Knights of the Roaring Road Part 6 - Romano Sturtevant #18

The Indianapolis 500 Mile Race is an American Memorial Day tradition.   Stars from the Brickyard were household names before mobile phones, the Internet and instant information gratification.  So mythical were the exploits of some, American motoring journalist Chris Economaki called the “knights of the roaring road.”  While those racing legends are no longer with us to tell their tales the machines that carried them to racing immortality are.  And each year at the SVRA’s Brickyard Invitational you can relive those memories up close and personal.  A day spent in the “Pre-War Paddock” is a rare chance to drift back to a time when, yes, “the tires were skinny and the drivers were fat!”

The focus of this multi part series is the cars that were the stars of the show at Indy amid an overload of motoring sites and sounds at this spectacular annual event.   Cars from the earliest days of racing at Indy to the record shattering Eagles of the early 1970’s can be found in the archive.

Part 6 of our series examines the 1916 Romano Sturtevant Special. 

The #18 started life as a 1916 Auburn.  Because of the brilliance of engineer Eugene J. Romano and the power of the B.F. Sturtevant Company #18 became a unique racing machine.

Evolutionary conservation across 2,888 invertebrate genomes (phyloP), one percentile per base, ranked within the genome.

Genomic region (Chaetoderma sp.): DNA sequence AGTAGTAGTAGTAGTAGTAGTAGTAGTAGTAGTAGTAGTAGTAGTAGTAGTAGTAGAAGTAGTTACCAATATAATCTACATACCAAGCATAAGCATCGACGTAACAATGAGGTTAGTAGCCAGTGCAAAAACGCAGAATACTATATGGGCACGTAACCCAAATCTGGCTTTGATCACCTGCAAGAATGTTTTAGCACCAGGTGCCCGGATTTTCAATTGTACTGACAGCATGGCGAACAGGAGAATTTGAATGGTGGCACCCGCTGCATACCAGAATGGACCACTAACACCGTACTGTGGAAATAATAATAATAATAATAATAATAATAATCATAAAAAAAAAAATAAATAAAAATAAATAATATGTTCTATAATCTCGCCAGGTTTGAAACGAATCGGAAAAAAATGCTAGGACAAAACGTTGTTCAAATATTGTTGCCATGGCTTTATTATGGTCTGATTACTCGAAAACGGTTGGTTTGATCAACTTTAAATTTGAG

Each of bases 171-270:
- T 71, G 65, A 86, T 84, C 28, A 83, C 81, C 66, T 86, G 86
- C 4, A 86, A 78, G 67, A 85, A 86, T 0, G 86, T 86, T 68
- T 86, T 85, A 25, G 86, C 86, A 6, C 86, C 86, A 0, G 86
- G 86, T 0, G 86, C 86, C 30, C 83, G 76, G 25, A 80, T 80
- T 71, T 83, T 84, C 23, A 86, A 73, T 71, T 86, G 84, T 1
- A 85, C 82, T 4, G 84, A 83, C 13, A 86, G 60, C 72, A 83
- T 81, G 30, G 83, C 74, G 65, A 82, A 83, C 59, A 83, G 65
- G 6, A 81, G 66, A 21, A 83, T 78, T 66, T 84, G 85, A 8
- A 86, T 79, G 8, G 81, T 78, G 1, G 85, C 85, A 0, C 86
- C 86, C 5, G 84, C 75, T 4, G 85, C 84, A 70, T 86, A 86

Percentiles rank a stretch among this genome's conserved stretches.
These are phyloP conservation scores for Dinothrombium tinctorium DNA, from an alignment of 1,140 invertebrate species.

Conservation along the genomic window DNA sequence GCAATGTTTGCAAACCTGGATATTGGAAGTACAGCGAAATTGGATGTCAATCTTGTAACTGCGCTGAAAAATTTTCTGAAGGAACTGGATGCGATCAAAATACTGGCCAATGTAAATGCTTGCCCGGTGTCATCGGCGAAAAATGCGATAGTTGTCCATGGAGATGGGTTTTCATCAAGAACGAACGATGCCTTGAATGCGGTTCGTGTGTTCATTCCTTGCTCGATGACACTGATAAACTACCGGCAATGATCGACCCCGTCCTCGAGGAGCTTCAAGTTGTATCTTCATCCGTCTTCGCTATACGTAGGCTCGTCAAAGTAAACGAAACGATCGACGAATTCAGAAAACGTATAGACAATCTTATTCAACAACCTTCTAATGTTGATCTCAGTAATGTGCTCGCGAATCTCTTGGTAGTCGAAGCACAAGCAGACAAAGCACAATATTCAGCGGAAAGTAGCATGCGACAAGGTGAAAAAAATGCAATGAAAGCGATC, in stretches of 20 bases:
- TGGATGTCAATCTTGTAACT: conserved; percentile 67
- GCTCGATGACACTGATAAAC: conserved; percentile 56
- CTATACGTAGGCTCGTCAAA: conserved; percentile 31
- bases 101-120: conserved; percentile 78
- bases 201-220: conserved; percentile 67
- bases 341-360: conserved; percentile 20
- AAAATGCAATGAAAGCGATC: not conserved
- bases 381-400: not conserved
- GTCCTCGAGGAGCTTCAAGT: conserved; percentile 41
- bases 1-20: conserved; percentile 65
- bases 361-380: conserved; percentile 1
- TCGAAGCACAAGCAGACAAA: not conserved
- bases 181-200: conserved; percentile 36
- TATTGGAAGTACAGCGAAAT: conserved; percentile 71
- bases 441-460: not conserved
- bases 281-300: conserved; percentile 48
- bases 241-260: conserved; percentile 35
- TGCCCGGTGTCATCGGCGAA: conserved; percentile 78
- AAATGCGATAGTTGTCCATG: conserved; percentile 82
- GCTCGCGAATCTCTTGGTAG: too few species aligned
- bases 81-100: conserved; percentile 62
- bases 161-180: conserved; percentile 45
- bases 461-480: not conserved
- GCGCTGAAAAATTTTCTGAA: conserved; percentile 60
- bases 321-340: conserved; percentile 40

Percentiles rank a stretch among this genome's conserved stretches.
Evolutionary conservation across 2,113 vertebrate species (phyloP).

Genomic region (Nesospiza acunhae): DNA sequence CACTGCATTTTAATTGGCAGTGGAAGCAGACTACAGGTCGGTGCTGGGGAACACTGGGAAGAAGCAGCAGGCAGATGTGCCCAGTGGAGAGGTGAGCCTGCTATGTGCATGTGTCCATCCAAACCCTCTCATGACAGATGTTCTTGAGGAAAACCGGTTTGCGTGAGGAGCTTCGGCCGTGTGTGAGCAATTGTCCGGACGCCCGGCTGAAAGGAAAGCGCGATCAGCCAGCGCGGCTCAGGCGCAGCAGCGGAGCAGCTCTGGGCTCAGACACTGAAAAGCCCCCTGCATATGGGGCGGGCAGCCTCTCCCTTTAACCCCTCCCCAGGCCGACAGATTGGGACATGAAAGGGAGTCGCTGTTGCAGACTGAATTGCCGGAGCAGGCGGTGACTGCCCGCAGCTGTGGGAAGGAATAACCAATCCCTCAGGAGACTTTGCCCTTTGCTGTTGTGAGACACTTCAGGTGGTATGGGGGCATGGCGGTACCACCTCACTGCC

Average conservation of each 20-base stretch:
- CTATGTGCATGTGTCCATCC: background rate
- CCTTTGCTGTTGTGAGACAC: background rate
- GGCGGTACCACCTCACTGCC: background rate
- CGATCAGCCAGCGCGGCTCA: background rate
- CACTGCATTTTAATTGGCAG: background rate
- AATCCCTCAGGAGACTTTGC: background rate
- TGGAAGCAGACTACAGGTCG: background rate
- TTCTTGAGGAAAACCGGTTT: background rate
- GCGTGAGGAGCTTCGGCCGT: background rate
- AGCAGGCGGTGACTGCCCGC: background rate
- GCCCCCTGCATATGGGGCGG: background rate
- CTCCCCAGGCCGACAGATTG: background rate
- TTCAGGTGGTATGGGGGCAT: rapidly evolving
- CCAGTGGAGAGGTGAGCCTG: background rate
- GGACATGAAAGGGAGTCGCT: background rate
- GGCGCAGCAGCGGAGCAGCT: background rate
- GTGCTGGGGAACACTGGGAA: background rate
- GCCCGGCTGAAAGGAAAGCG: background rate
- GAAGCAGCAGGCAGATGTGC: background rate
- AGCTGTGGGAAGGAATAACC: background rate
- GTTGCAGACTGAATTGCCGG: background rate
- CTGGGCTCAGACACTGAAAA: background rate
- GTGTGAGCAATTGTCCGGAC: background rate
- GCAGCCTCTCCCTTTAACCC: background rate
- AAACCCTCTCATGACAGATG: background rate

Romano, an innovative aircraft engineer first designed and built an aircraft known as the Romanoplane in 1910.  He went on to build three aircraft engine powered racecars from 1913 to 1924.  The most famous of those was the car that claimed victory in the inaugural Pikes Peak Hill Climb in 1916.

The B.F. Sturtevant Company was once the worlds largest industrial fan maker.  During World War I the Sturtevant Aeroplane Co. was formed to develop military aircraft for the war effort.  From 1915 to 1918 Sturtevant built engines that featured the companies advanced blower technology making them the world’s first “supercharged” engines. 

Sturtevant produced aircraft for the Army and Navy until a crash during an official test flight in from of Army officials caused the cancelation of the contract.  The Armistice caused the quick liquidation of the Sturtevant Aeroplane subsidiary in February of 1919.  At the time of that liquidation hundreds of engines were in the Sturtevant inventory.  Those surplus engines found their way into boats, planes, dirigibles and racecars. 

Romano recognized that the engines offered a relatively light weight and high horsepower alternative to automotive engines available during the immediate post war period.  They were also plentiful and cheap.

To build our focus car #18, as was his norm, Romano took a stock chassis, in this case a 1916 Auburn, and added a surplus aircraft engine to complete the car sometime between 1918 and ’20.  The supercharged car boasted an impressive 220 Bhp.  Racing records for this car are scant with the only known completion reported a third place finish at Hastings Park in Vancouver Canada in 1925 with Fred Hirsch behind the wheel.

The restoration of this car was complicated by the lack of records and the power plant itself.  Only five engines are known to exist and all but two of those are in museums.  Acquiring and restoring this engine took many years.  The rest of the car was restored using materials and methods known to exist during the time of its original manufacture.

You can see video of this great machine at the historicracingnews YouTube Channel.

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